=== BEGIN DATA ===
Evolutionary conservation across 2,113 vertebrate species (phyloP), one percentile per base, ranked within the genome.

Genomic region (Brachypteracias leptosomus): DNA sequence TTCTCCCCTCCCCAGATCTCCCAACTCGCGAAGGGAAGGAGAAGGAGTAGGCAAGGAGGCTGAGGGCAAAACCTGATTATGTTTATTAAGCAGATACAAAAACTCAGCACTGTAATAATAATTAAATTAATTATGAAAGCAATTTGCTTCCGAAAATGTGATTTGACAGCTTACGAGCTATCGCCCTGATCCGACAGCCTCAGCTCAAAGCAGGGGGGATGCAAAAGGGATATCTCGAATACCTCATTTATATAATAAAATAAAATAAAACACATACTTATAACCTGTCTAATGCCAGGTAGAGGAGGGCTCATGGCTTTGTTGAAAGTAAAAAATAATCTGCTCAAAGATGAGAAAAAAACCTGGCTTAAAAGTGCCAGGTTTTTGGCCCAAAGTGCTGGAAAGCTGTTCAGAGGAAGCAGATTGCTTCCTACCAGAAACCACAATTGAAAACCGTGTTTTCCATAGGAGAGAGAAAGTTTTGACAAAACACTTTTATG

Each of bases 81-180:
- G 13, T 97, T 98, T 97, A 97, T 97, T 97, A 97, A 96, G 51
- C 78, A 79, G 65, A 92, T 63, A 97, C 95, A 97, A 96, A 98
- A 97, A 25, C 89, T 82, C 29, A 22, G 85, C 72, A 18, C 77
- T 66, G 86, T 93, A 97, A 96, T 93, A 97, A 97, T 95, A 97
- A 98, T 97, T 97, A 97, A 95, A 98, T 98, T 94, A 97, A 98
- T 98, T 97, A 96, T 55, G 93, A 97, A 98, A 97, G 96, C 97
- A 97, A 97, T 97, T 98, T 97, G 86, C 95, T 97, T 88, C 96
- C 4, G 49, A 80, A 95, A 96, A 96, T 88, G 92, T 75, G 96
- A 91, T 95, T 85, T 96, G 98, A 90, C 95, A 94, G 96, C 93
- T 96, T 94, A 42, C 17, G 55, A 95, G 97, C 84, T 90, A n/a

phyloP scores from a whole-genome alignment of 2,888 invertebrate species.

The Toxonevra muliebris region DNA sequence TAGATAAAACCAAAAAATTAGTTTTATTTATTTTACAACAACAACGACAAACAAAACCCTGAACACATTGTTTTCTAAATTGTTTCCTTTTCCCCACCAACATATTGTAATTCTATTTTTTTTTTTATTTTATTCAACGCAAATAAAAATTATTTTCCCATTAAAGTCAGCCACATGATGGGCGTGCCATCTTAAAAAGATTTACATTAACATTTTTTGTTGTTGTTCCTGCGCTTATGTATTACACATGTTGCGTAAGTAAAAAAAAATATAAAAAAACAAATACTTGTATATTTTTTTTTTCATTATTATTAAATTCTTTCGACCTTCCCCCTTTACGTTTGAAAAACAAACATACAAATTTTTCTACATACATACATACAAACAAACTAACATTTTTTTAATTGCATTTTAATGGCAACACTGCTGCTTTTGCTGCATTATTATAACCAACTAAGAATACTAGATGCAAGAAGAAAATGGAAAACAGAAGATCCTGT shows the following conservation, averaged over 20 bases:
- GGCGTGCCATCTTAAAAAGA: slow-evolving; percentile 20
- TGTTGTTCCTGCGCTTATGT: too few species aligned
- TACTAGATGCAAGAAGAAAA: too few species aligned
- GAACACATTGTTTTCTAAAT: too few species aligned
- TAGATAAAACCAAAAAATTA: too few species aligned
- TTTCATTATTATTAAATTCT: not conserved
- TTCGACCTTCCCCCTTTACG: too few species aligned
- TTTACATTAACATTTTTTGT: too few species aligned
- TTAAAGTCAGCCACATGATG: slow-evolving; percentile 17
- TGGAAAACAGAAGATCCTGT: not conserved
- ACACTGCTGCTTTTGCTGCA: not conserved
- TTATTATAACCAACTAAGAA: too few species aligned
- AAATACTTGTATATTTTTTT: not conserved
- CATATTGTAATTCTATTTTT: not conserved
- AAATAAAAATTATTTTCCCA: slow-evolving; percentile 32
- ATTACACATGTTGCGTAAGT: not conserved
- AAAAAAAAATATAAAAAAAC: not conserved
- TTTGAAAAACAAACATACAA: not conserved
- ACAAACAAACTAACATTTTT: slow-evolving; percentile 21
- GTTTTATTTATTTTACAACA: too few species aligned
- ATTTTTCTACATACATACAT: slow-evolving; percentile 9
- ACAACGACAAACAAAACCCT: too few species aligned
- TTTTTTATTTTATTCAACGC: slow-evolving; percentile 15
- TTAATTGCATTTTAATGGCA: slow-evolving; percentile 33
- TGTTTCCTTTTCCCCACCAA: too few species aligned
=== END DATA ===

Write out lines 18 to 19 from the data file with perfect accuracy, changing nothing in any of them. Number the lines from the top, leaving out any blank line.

- TACTAGATGCAAGAAGAAAA: too few species aligned
- GAACACATTGTTTTCTAAAT: too few species aligned